Notes on Fairfax Financial Holdings' Shareholder Letters (1998-2017)
Notes on 1998 Letter
I particularly enjoyed this one's commentary on the market environment back in 1998. It is interesting to note that he was very attuned to the market's valuation risk and adjusted Fairfax's portfolio heavily in favor of bonds and cash and away from equities (7% of total portfolio vs. up to 35% in earlier years).
Here was my favorite section:
"We continue to be very concerned about the level of the U.S. stock market as discussed in our 1996 and 1997 Annual Reports – even though the S&P 500 increased again by 26.7% in 1998. The possibility of deflation, mindless long term investing in mutual funds and a lack of investment ‘‘values’’ in the North American stock markets do not appear to bother most investors. In fact, speculation is rampant in the U.S. markets as demonstrated by the ‘‘internet’’ stocks. America Online has a market cap that exceeds the total market cap of the five largest Canadian banks even though AOL has been a public company for only six years. Amazon.com has a market cap that is in excess of Sears (U.S.) even though Sears annually earns more than twice Amazon.com’s revenues. Finally, Yahoo! has a market cap in excess of Boeing even though the latter has revenues of $55 billion compared to Yahoo!’s $190 million. The speculative juices are flowing freely in the U.S. but the music will stop and many investors (speculators!) will not have any chairs to sit on. Caveat emptor!"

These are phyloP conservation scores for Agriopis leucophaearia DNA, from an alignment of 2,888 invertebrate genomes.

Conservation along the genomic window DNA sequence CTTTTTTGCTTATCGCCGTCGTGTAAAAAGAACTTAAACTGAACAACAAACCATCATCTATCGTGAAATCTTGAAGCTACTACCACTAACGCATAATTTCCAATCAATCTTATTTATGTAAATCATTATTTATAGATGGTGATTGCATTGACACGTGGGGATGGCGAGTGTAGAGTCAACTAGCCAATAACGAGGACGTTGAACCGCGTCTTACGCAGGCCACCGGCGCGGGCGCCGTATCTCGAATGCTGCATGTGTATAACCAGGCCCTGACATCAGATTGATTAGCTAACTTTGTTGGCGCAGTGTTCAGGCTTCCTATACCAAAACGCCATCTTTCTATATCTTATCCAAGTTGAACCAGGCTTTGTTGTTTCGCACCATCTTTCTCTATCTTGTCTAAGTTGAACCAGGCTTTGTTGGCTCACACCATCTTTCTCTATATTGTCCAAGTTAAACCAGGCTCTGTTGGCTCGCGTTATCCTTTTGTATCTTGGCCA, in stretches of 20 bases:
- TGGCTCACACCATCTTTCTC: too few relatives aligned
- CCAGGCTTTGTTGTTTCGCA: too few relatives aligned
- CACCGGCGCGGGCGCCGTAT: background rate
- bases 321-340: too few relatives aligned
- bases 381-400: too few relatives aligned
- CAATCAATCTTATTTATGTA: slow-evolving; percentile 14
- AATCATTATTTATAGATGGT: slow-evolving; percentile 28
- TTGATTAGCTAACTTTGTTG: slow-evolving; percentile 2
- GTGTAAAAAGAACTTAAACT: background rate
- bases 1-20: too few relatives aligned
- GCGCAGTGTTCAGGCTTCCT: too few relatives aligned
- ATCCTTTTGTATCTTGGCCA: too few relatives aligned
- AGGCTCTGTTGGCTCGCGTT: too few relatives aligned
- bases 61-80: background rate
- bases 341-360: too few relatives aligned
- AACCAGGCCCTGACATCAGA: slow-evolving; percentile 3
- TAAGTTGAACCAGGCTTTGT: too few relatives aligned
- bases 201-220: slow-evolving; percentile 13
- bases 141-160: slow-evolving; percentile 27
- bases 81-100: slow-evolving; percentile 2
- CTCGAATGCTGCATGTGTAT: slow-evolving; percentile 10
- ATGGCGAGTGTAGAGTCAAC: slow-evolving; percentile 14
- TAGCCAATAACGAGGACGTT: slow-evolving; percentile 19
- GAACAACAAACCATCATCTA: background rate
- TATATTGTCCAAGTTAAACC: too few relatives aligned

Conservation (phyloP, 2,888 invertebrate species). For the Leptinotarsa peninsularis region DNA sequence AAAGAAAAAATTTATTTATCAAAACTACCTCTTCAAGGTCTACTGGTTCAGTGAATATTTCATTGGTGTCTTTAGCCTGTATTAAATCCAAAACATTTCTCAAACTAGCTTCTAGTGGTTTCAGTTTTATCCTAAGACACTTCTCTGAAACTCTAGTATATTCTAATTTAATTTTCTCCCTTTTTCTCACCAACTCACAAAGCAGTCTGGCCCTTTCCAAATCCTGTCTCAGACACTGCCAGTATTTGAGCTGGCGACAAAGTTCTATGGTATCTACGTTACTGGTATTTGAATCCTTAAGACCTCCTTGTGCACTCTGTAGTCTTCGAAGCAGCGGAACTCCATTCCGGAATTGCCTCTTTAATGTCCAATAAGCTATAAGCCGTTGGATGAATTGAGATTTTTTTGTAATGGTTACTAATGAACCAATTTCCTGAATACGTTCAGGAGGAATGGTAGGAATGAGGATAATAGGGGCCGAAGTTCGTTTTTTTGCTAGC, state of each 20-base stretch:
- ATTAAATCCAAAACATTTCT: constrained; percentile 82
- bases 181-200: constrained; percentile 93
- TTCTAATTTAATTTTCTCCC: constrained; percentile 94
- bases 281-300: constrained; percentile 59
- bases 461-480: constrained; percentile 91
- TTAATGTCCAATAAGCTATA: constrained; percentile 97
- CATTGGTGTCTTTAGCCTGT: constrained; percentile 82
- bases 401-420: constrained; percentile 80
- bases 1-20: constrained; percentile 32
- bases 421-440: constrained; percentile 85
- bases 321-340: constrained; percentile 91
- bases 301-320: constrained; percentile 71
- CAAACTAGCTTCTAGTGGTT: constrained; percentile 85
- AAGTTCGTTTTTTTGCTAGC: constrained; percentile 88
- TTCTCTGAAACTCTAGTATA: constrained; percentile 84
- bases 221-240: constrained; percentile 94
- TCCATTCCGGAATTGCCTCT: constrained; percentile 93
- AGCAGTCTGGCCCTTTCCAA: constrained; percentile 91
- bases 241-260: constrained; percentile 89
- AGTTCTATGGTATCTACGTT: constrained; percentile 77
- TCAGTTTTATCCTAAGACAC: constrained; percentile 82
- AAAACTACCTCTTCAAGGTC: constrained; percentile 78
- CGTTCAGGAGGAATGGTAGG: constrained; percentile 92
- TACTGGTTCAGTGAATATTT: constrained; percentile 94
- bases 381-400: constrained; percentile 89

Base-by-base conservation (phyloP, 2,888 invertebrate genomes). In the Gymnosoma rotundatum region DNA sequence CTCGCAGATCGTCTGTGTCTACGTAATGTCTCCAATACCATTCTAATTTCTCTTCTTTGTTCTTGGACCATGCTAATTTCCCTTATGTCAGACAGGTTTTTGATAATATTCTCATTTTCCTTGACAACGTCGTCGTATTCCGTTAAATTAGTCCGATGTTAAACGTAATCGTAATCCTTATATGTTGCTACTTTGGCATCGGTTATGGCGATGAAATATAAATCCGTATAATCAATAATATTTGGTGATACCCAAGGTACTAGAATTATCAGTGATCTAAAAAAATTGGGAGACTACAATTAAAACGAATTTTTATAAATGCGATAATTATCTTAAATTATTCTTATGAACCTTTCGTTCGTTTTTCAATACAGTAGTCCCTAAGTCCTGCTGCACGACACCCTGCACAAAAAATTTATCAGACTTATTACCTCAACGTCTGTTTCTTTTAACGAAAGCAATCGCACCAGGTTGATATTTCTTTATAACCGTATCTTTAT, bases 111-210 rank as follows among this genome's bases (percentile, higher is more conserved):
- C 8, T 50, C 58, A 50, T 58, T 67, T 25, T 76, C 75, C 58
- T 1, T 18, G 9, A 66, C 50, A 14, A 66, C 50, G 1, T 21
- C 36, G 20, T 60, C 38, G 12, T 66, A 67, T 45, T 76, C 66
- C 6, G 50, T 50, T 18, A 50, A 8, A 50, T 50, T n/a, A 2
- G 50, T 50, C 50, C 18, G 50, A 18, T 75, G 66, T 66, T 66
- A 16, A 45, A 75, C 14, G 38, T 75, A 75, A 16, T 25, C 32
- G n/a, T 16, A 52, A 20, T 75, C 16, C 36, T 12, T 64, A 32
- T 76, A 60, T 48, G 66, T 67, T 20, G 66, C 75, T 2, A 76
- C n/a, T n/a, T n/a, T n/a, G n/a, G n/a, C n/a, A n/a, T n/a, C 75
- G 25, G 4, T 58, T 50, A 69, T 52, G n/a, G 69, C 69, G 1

How times have changed for Sears and Amazon! But nonetheless, are we surprised about the internet bubble bursting when valuations were at such insane levels?
Notes on 2000 Letter:
In this letter, Prem Watsa highlights his portfolio companies' shortcomings:
Return on equity of 4.1% (measly by Fairfax's historical standards).
Fairfax stock sold for less than book value for over 15 months but allowed Fairfax to repurchase shares at prices immediately accretive to shareho